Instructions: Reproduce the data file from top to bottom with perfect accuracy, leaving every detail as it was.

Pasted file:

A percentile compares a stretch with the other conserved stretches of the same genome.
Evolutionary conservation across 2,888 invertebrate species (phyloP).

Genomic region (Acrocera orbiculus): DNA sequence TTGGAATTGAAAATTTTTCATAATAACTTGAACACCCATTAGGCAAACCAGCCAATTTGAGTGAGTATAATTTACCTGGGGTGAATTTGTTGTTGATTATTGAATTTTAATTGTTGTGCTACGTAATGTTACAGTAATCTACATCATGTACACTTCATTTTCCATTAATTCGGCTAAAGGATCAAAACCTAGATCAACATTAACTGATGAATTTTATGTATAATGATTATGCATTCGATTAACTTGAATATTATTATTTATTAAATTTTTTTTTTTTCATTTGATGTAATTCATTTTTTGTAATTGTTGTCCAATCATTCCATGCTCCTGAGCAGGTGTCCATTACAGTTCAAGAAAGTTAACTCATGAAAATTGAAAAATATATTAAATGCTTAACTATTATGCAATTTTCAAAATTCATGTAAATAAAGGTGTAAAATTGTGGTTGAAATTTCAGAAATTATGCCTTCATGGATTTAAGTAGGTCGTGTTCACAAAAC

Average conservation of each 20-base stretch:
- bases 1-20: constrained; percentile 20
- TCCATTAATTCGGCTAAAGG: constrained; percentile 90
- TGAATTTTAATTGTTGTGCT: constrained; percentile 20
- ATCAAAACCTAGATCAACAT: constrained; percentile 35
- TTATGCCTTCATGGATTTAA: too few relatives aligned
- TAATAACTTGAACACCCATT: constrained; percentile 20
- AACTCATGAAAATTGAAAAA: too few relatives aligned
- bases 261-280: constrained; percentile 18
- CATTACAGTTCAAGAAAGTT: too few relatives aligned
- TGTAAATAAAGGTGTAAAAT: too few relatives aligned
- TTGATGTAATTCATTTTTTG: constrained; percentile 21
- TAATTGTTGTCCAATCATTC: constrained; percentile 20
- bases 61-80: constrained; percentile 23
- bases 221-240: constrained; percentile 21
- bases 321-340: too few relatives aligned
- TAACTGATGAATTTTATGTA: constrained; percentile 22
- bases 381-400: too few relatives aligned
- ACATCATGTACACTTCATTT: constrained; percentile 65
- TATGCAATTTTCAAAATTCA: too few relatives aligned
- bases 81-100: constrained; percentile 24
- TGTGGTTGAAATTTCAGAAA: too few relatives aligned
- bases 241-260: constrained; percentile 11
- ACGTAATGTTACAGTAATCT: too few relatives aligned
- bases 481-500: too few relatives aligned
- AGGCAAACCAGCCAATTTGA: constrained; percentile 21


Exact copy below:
A percentile compares a stretch with the other conserved stretches of the same genome.
Evolutionary conservation across 2,888 invertebrate species (phyloP).

Genomic region (Acrocera orbiculus): DNA sequence TTGGAATTGAAAATTTTTCATAATAACTTGAACACCCATTAGGCAAACCAGCCAATTTGAGTGAGTATAATTTACCTGGGGTGAATTTGTTGTTGATTATTGAATTTTAATTGTTGTGCTACGTAATGTTACAGTAATCTACATCATGTACACTTCATTTTCCATTAATTCGGCTAAAGGATCAAAACCTAGATCAACATTAACTGATGAATTTTATGTATAATGATTATGCATTCGATTAACTTGAATATTATTATTTATTAAATTTTTTTTTTTTCATTTGATGTAATTCATTTTTTGTAATTGTTGTCCAATCATTCCATGCTCCTGAGCAGGTGTCCATTACAGTTCAAGAAAGTTAACTCATGAAAATTGAAAAATATATTAAATGCTTAACTATTATGCAATTTTCAAAATTCATGTAAATAAAGGTGTAAAATTGTGGTTGAAATTTCAGAAATTATGCCTTCATGGATTTAAGTAGGTCGTGTTCACAAAAC

Average conservation of each 20-base stretch:
- bases 1-20: constrained; percentile 20
- TCCATTAATTCGGCTAAAGG: constrained; percentile 90
- TGAATTTTAATTGTTGTGCT: constrained; percentile 20
- ATCAAAACCTAGATCAACAT: constrained; percentile 35
- TTATGCCTTCATGGATTTAA: too few relatives aligned
- TAATAACTTGAACACCCATT: constrained; percentile 20
- AACTCATGAAAATTGAAAAA: too few relatives aligned
- bases 261-280: constrained; percentile 18
- CATTACAGTTCAAGAAAGTT: too few relatives aligned
- TGTAAATAAAGGTGTAAAAT: too few relatives aligned
- TTGATGTAATTCATTTTTTG: constrained; percentile 21
- TAATTGTTGTCCAATCATTC: constrained; percentile 20
- bases 61-80: constrained; percentile 23
- bases 221-240: constrained; percentile 21
- bases 321-340: too few relatives aligned
- TAACTGATGAATTTTATGTA: constrained; percentile 22
- bases 381-400: too few relatives aligned
- ACATCATGTACACTTCATTT: constrained; percentile 65
- TATGCAATTTTCAAAATTCA: too few relatives aligned
- bases 81-100: constrained; percentile 24
- TGTGGTTGAAATTTCAGAAA: too few relatives aligned
- bases 241-260: constrained; percentile 11
- ACGTAATGTTACAGTAATCT: too few relatives aligned
- bases 481-500: too few relatives aligned
- AGGCAAACCAGCCAATTTGA: constrained; percentile 21